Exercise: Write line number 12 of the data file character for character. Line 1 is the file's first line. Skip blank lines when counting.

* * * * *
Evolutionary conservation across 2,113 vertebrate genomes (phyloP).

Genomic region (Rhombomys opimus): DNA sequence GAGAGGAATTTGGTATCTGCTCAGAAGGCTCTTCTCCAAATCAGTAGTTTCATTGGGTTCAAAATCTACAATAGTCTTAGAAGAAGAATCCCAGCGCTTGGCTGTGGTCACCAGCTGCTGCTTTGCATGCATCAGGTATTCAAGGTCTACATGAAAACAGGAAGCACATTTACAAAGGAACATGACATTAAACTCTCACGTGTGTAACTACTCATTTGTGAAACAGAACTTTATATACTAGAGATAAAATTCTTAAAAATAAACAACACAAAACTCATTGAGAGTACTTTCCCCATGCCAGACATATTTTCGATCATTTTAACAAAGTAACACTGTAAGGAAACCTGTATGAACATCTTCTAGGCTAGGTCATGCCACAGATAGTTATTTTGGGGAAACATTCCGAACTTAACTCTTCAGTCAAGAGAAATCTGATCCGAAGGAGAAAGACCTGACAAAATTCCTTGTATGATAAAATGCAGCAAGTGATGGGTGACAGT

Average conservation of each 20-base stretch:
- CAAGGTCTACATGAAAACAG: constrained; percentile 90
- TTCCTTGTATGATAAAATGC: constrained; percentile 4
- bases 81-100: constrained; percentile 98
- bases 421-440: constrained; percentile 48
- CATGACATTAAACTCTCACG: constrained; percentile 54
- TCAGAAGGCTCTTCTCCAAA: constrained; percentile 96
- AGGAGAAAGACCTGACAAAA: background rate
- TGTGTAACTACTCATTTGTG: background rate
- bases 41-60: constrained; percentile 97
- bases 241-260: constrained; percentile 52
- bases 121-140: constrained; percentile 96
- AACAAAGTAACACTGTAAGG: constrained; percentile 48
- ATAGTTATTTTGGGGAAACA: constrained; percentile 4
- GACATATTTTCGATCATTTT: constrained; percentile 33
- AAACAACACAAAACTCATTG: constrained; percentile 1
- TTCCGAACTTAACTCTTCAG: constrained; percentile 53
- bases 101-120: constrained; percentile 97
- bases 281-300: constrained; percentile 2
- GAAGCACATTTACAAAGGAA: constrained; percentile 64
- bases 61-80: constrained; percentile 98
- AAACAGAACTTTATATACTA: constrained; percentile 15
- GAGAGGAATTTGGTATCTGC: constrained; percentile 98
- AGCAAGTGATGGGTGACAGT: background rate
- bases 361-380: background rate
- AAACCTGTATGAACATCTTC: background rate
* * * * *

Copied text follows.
- bases 41-60: constrained; percentile 97